Margaret the First: A Biography of Margaret Cavendish, Duchess of Newcastle, 1623-1673

Margaret the First: A Biography of Margaret Cavendish, Duchess of Newcastle, 1623-1673

Margaret the First: A Biography of Margaret Cavendish, Duchess of Newcastle, 1623-1673

Margaret the First: A Biography of Margaret Cavendish, Duchess of Newcastle, 1623-1673

Excerpt

Margaret Cavendish, Duchess of Newcastle--the name at once brings to mind two famous and contradictory opinions: 'a mad, ridiculous, conceited woman', Pepys noted irritably; 'the thrice noble, chaste, and virtuous,--but again somewhat fantastical, and original--brain'd, generous Margaret Newcastle', declared Charles Lamb, in love with her singularity. To which side does the truth incline? Sir Charles Firth considered the question and wrote: 'What fame she has is with the few, and not with the many, with the best and not with the most. To some she is still the 'incomparable Princess', as contemporary panegyrists termed her, and Lamb delighted to style her. But to most she is and will be merely the fantastic figure which flits for a moment across the pages of Pepys.'

I have tried in this biography to show why Margaret Cavendish should be better known than Sir Charles thought likely. She is certainly fantastic--and one would not wish her otherwise-- but her character has a solidity and her writings an interest which could not be guessed from Pepys's remark, or, for that matter, from Lamb's. I hope I have avoided equally Pepys's contempt and Lamb's sentiment.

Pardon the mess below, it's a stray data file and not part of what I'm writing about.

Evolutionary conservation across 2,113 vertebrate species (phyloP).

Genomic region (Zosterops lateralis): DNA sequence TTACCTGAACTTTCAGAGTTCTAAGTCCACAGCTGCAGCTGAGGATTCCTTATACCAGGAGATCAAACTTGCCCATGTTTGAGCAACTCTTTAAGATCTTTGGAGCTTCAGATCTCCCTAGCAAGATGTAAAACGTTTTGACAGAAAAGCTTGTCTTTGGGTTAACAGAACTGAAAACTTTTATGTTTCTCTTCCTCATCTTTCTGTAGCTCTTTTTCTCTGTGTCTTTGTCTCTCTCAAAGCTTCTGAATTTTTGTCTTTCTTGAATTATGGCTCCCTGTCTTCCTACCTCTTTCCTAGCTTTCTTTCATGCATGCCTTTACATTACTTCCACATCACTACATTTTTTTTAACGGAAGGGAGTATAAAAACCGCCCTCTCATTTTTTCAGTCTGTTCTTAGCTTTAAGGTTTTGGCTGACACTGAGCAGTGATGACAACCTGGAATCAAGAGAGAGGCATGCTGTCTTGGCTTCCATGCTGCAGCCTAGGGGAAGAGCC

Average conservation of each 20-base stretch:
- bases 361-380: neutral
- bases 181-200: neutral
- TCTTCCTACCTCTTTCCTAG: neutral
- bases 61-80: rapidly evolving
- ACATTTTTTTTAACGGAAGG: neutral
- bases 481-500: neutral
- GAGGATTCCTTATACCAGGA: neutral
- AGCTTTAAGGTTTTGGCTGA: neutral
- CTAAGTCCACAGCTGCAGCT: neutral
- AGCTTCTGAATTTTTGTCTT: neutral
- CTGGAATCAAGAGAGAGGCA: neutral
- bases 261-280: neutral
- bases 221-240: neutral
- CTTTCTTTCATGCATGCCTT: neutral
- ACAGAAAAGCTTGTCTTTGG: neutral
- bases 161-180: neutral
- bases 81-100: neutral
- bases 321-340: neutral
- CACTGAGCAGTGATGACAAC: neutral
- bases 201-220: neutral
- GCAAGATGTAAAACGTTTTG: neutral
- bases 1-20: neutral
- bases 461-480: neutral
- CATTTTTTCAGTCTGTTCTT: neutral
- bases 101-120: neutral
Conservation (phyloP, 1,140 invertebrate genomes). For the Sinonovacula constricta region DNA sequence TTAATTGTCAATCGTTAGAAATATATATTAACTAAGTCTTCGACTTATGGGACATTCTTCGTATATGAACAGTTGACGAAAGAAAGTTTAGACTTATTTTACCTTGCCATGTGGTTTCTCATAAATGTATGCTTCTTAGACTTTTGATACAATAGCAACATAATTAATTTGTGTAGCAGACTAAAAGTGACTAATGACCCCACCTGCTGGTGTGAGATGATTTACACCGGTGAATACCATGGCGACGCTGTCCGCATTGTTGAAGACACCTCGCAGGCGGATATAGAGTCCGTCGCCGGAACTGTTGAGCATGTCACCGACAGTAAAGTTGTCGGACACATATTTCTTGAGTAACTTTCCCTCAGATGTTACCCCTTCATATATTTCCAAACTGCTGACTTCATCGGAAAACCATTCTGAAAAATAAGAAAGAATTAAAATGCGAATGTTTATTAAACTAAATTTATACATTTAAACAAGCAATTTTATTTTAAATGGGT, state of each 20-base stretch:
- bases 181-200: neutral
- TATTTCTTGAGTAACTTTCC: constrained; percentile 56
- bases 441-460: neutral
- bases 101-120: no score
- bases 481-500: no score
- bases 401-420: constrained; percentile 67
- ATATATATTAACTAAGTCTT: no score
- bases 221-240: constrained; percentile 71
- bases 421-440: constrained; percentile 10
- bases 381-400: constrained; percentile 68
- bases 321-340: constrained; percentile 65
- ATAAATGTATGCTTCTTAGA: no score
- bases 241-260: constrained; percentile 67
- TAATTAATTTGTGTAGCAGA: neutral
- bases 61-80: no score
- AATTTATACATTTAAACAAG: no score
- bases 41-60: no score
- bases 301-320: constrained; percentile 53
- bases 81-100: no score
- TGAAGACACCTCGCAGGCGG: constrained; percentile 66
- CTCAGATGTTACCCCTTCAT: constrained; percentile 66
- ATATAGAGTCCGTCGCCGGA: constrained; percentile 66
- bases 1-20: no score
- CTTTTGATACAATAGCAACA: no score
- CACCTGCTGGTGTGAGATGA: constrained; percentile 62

There are five important studies of Margaret. Sir Charles Firth's introduction to his edition of her Life of her husband, first published in 1886, is as much the work of an excellent literary critic as of a great historian. The standard account of both Margaret and her husband is by Henry Ten Eyck Perry: The First Duchess of Newcastle and her Husband as Figures in Literary History, 1918. I have not attempted to follow Perry's example and write a double-biography. Newcastle had passed fifty when he married Margaret, and I could see no way of doing justice to his early career and still letting my emphasis fall where I wished it to, on Margaret. I have introduced Newcastle himself only . . .

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